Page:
Of his findings Lott writes, “The media’s focus on the negative side of everything surely helps explain people’s pessimism… Indeed, research has indicated that media bias is real.”
http://johnrlott.tripod.com/op-eds/FoxNewsRecessionMyth033108.html

Yesterday, I got in an argument with a man I know who works at Wal Mart. He claimed that the economy is far worse than it ever was under Clinton. I pointed out that this is simply not true. He claimed that its harder to find a job than ever before. Today (April 19) I can point to a Press Enterprise story (titled “Area trims more jobs”) by Josh Brown that at 7.1% unemployment, the Inland California region is suffering its worst jobless rate since… July 1995, when Bill Clinton was president. But due to biased coverage, no one seems to be able to remember that.

Indeed, a study of the unemplyment rate (http://www.miseryindex.us/urbymonth.asp) through October 2007 shows that – Despite inheriting a Recession from the Clinton Administration (http://archive.newsmax.com/archives/articles/2001/3/20/190717.shtml), being forced to manage through a series of corporate scandals with roots in the Clinton years, and having to recover from the 9-11 attacks that crippled the US economy, the average monthly unemployment rate during the Bush years now bests the Clinton years: 5.2049 to 5.2052.

Here’s a quote from Professor John Lott’s article:

“Indeed, research has indicated that media bias is real. Kevin Hassett and I looked at 12,620 newspaper and wire service headlines from 1985 through 2004 for stories on the release of official government releasing numbers on the unemployment rate, number of people employed, gross domestic product (GDP), retail sales, and durable goods.

Even after accounting for how well the economy was doing (e.g., what the unemployment rate was and whether it was going up or down), there was still a big difference in how positive or negative the headlines were. Democratic presidents got about 15 percentage points more positive headlines than Republicans for the same economic news.”

Here are links to recent, significant studies that show that the media continues to trend way over to the left of the general public. The first study comes from the Center for Media and Public Affairs and the second comes from the Pew Research Center for the People and the Press:
http://www.familysecuritymatters.org/homeland.php?id=376809&PHPSESSID=9f062c3b00054dddd759712c55999870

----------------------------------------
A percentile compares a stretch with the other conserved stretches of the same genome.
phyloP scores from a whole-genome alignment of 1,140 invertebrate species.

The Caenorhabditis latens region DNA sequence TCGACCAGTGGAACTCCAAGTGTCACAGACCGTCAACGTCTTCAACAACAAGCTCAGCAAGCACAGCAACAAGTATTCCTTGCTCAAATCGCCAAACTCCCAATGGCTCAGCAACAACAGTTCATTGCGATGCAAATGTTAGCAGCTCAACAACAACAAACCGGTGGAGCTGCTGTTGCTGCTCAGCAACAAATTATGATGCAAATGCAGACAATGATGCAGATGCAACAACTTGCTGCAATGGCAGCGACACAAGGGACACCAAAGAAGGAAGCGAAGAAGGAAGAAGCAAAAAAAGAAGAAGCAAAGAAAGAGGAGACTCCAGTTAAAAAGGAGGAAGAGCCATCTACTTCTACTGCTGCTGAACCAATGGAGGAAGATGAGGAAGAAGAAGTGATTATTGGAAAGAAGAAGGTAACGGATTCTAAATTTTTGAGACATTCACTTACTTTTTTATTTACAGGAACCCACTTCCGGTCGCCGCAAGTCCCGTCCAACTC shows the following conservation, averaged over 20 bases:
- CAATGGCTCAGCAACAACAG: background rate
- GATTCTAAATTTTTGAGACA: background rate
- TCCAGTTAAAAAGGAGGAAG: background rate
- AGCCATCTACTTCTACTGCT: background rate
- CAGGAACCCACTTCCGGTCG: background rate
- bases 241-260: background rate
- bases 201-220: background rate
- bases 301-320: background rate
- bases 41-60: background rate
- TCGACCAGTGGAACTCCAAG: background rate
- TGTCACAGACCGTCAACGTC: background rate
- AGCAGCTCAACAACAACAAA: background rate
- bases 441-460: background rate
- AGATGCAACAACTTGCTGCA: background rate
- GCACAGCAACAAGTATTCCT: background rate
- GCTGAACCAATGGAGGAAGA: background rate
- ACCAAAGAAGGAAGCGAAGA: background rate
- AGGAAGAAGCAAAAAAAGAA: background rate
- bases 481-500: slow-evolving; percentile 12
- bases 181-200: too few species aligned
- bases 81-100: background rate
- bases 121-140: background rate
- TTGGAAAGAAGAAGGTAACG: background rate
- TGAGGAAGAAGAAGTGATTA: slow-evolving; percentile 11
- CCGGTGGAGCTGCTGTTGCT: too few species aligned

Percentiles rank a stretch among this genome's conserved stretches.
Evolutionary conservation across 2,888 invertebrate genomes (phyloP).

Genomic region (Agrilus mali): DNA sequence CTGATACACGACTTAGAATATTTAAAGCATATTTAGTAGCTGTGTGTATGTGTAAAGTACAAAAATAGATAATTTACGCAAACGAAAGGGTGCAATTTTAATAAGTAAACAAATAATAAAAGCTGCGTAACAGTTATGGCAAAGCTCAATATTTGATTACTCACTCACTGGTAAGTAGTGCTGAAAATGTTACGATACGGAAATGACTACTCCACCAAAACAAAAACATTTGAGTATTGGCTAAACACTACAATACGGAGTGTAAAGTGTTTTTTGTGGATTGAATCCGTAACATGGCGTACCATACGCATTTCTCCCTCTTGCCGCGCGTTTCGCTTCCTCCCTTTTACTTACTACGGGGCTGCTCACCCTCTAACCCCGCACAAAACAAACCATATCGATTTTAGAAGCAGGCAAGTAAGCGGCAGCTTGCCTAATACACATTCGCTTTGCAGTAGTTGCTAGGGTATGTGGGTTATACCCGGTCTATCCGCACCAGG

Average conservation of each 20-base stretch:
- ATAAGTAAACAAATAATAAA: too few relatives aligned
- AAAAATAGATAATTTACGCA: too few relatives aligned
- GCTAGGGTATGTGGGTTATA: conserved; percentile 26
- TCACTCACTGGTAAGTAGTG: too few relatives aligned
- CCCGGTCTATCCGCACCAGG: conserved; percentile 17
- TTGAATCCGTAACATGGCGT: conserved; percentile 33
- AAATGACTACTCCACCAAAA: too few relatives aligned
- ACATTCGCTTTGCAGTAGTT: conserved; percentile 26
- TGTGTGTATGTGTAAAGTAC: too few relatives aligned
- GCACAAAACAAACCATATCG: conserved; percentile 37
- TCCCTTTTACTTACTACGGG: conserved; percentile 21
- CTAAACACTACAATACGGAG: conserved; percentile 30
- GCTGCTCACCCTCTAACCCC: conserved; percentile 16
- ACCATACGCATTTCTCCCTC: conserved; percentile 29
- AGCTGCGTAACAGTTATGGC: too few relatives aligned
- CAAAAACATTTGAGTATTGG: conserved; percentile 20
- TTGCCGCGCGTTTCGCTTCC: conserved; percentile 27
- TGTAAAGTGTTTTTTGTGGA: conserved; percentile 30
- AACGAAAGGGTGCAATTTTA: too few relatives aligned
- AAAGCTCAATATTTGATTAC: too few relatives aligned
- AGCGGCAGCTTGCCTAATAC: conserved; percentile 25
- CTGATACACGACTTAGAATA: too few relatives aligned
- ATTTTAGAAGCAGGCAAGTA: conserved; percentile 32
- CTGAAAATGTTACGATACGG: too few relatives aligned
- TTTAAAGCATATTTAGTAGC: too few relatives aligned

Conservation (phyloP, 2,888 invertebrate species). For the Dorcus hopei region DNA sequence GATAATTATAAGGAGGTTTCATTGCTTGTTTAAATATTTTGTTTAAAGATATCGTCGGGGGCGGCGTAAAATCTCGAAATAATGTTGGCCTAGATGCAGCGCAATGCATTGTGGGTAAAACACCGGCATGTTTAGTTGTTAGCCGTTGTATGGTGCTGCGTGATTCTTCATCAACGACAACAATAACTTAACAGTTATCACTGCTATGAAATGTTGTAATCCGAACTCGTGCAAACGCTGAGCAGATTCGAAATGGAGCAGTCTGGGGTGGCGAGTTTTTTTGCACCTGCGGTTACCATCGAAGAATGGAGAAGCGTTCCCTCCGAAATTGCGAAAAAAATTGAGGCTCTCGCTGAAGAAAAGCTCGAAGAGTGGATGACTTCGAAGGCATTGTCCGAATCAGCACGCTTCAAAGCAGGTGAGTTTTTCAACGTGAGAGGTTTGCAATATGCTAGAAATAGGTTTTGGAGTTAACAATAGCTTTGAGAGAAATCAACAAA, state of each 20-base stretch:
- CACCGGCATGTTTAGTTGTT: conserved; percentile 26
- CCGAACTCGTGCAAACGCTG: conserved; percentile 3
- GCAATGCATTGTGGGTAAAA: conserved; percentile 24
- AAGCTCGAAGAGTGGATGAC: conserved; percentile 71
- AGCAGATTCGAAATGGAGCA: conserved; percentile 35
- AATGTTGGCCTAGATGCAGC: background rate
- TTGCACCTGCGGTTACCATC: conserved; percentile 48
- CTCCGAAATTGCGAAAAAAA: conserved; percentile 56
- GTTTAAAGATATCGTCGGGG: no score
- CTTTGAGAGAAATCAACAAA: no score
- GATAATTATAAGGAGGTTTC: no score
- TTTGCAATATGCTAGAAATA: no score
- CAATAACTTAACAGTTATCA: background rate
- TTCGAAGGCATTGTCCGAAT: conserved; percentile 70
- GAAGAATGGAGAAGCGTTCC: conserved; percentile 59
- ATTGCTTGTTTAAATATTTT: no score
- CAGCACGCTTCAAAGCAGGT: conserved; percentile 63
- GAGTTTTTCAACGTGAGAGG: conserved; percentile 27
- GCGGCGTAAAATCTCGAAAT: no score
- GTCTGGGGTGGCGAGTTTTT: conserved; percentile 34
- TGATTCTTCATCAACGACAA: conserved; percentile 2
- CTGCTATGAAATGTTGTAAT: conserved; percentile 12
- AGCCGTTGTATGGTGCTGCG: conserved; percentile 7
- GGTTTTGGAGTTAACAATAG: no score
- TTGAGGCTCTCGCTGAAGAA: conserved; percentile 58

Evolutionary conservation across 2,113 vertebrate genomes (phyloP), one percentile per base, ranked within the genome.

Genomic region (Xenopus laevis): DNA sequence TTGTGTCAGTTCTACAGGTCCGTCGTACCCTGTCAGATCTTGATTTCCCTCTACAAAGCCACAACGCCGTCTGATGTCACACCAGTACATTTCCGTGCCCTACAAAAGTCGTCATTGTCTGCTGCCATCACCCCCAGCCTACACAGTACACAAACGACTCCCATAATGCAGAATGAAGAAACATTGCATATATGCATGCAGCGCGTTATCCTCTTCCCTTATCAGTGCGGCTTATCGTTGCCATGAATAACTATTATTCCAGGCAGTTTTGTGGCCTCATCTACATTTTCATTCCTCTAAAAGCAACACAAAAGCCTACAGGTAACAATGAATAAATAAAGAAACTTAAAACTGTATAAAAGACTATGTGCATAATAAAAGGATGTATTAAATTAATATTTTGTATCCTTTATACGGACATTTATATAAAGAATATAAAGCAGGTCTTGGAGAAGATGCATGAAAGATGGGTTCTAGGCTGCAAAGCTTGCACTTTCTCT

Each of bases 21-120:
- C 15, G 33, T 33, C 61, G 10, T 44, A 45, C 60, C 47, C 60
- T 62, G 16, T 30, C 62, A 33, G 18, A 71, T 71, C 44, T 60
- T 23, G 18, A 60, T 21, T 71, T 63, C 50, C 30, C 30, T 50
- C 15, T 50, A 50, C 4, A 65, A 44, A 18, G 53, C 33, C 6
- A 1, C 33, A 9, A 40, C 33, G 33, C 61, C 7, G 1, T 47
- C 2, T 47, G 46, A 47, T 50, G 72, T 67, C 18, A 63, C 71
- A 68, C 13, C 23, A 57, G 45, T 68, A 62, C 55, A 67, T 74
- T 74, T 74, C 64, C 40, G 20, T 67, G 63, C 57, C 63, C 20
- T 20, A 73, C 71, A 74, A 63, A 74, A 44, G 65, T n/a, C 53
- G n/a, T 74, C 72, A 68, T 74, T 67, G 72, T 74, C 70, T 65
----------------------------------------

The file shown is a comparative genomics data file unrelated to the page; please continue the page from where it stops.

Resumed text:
http://newsbusters.org/blogs/brent-baker/2008/03/19/four-times-more-journalists-identify-liberal-conservative

James Glassman once put it this way on the Washington Post. “The people who report the stories are liberal Democrats. This is the shameful open secret of American journalism. That the press itself … choses to gloss over it is conclusive evidence of how pernicious the bias is.”

So I look at the media’s reaction to the tough questions directed at Hillary Clinton and (mostly) at Barack Obama, and I understand the plainly visceral reaction against the questions by Charles Gibson and George Stephanopoulos.

I remember that it took a Saturday Night Live sketch – set in a debate between Hillary Clinton and Barack Obama – that displayed for all the world to see a caricaturization of the gross, one-sided, nearly adoring coverage that the media gave to Barack Obama in lopsided manner. Hillary Clinton, in the ones of one editorialist, was learning what it was like to be treated like a Republican.

Whether the media goes after every political candidate’s “negatives,” or whether they refuse to go after any candidate’s “negatives,” I really don’t care. What I do care about is that they are objective and fair in their coverage. What I have bee seeing since the Democratic debate in Philidelphia, is what appears to be a media campaign of a screaming, ranting, crying frenzy being directed over negative questions being raised against Barack Obama in an effort to stifle any future questions that reflect poorly on him.

In my view, Gibson and Stephanopoulos recognized that the media was simply not going after the Democratic candidates (Obama especially) on the campaign trail, and forcing them to answer tough, legitimate questions. Thus the Wright scandal, the “bitter… clinging” remark, the “flag pin” (and, by the way, the picture that shows every Democratic candidate with hand over heart except Barack Obama, whose hands are clasped at his groin-level), and the “Bosnia sniper fire” were all fair game for an objectively fair debate.

Some Bernard Goldberg article references:

http://archive.newsmax.com/archives/articles/2001/12/3/215106.shtml

http://www.cfif.org/htdocs/freedomline/current/in_our_opinion/bernard_goldberg.htm

http://www.opinionjournal.com/extra/?id=95000520

Democratic Debate: Promising Armageddon

April 18, 2008

As a conservative, I obviously found difficulties in a number of issues and statements raised in the Democratic debate last night (April 16). But the candidates response to the issue of the war in Iraq – particularly framed as it was against the even greater issues of a looming nuclear Iran and the threat of a nuclear arms race in the most violent, terrifying, and paranoid region in the world – was downright disturbing.